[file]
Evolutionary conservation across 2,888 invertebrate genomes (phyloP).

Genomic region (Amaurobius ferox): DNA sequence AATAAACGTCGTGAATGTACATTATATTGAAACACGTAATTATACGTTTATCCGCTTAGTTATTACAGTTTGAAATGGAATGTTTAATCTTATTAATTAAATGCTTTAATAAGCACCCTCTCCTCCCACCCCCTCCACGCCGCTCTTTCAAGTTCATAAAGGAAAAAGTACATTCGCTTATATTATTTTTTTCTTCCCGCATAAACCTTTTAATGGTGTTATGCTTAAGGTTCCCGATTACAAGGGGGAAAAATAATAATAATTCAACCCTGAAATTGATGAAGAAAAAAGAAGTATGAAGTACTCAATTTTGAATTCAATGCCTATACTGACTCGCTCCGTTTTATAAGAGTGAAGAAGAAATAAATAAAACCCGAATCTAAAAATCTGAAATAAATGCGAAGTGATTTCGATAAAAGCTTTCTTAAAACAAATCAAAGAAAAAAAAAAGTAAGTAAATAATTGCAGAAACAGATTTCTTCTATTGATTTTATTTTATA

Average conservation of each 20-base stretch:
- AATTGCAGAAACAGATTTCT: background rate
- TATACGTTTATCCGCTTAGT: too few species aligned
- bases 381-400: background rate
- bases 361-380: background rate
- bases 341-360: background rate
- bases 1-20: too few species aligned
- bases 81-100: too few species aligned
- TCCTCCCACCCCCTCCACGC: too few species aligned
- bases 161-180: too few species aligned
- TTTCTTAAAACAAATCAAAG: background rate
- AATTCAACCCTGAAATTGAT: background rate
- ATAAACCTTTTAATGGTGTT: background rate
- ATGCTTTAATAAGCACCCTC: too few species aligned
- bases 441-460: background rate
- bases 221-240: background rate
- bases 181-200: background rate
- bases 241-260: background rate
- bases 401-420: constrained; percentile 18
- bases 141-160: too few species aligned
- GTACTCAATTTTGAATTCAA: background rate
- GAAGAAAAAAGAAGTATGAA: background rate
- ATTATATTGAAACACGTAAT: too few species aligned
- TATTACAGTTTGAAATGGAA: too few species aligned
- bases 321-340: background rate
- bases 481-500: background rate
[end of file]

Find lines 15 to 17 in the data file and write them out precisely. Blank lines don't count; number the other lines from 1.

- ATAAACCTTTTAATGGTGTT: background rate
- ATGCTTTAATAAGCACCCTC: too few species aligned
- bases 441-460: background rate